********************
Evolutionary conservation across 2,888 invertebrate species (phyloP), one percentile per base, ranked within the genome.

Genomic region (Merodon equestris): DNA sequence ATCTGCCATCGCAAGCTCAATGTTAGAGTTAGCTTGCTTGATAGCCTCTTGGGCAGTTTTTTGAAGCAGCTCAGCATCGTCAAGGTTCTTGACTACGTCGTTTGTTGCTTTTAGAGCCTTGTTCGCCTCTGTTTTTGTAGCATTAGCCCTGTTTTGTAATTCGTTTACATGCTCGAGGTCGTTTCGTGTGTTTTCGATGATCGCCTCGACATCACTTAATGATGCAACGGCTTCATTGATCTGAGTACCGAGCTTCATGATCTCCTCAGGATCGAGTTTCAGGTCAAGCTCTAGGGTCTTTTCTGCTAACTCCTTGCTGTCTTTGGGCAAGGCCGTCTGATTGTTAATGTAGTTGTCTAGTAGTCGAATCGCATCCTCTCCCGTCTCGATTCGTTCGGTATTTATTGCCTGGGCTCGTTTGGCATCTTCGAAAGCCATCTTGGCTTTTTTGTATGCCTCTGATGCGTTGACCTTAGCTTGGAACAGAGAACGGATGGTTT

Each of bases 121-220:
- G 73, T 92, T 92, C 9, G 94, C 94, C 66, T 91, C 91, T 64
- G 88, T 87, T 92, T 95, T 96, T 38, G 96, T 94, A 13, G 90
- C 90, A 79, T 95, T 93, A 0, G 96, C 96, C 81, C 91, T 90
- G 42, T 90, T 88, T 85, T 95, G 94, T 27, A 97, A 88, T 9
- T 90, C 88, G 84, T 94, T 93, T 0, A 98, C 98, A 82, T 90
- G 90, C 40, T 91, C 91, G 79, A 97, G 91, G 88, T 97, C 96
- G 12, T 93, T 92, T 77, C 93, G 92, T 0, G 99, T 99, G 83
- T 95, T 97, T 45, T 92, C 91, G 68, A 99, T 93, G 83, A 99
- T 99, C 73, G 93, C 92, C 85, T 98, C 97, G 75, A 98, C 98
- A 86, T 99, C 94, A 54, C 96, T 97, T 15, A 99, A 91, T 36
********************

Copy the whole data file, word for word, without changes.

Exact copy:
Evolutionary conservation across 2,888 invertebrate species (phyloP), one percentile per base, ranked within the genome.

Genomic region (Merodon equestris): DNA sequence ATCTGCCATCGCAAGCTCAATGTTAGAGTTAGCTTGCTTGATAGCCTCTTGGGCAGTTTTTTGAAGCAGCTCAGCATCGTCAAGGTTCTTGACTACGTCGTTTGTTGCTTTTAGAGCCTTGTTCGCCTCTGTTTTTGTAGCATTAGCCCTGTTTTGTAATTCGTTTACATGCTCGAGGTCGTTTCGTGTGTTTTCGATGATCGCCTCGACATCACTTAATGATGCAACGGCTTCATTGATCTGAGTACCGAGCTTCATGATCTCCTCAGGATCGAGTTTCAGGTCAAGCTCTAGGGTCTTTTCTGCTAACTCCTTGCTGTCTTTGGGCAAGGCCGTCTGATTGTTAATGTAGTTGTCTAGTAGTCGAATCGCATCCTCTCCCGTCTCGATTCGTTCGGTATTTATTGCCTGGGCTCGTTTGGCATCTTCGAAAGCCATCTTGGCTTTTTTGTATGCCTCTGATGCGTTGACCTTAGCTTGGAACAGAGAACGGATGGTTT

Each of bases 121-220:
- G 73, T 92, T 92, C 9, G 94, C 94, C 66, T 91, C 91, T 64
- G 88, T 87, T 92, T 95, T 96, T 38, G 96, T 94, A 13, G 90
- C 90, A 79, T 95, T 93, A 0, G 96, C 96, C 81, C 91, T 90
- G 42, T 90, T 88, T 85, T 95, G 94, T 27, A 97, A 88, T 9
- T 90, C 88, G 84, T 94, T 93, T 0, A 98, C 98, A 82, T 90
- G 90, C 40, T 91, C 91, G 79, A 97, G 91, G 88, T 97, C 96
- G 12, T 93, T 92, T 77, C 93, G 92, T 0, G 99, T 99, G 83
- T 95, T 97, T 45, T 92, C 91, G 68, A 99, T 93, G 83, A 99
- T 99, C 73, G 93, C 92, C 85, T 98, C 97, G 75, A 98, C 98
- A 86, T 99, C 94, A 54, C 96, T 97, T 15, A 99, A 91, T 36